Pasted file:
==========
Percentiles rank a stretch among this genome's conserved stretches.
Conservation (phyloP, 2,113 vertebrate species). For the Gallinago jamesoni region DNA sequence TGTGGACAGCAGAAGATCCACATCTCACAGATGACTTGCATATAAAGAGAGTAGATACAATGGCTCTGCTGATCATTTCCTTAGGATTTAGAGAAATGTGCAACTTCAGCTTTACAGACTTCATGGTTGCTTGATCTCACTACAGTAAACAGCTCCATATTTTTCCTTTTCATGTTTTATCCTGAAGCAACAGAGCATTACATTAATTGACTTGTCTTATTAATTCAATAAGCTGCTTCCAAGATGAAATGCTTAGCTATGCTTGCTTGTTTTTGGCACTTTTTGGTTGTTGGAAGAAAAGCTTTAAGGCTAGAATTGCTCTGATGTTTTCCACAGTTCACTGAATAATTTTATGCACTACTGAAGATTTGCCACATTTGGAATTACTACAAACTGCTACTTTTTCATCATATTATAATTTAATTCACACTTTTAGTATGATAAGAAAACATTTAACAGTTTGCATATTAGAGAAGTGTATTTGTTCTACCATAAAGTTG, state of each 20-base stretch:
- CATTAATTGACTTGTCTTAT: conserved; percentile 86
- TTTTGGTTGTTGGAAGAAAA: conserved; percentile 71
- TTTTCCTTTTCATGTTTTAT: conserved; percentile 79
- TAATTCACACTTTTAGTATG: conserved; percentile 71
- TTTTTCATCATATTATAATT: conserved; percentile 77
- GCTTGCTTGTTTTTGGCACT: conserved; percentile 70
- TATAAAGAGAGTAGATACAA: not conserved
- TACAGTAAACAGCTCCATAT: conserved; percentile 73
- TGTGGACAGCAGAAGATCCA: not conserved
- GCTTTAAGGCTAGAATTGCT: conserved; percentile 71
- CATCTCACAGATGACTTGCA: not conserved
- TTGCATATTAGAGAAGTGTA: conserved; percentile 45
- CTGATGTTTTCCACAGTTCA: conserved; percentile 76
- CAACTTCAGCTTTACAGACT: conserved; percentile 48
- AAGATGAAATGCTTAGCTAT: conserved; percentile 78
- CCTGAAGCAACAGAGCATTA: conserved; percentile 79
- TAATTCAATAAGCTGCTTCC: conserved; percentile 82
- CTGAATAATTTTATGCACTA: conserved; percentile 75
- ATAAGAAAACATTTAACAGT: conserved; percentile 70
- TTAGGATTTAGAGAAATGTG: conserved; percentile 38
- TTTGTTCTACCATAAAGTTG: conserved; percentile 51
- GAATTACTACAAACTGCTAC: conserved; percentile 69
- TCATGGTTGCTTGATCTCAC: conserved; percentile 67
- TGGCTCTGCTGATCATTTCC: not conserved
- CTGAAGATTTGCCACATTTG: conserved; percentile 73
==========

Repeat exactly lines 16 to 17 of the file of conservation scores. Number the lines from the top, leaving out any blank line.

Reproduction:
- CAACTTCAGCTTTACAGACT: conserved; percentile 48
- AAGATGAAATGCTTAGCTAT: conserved; percentile 78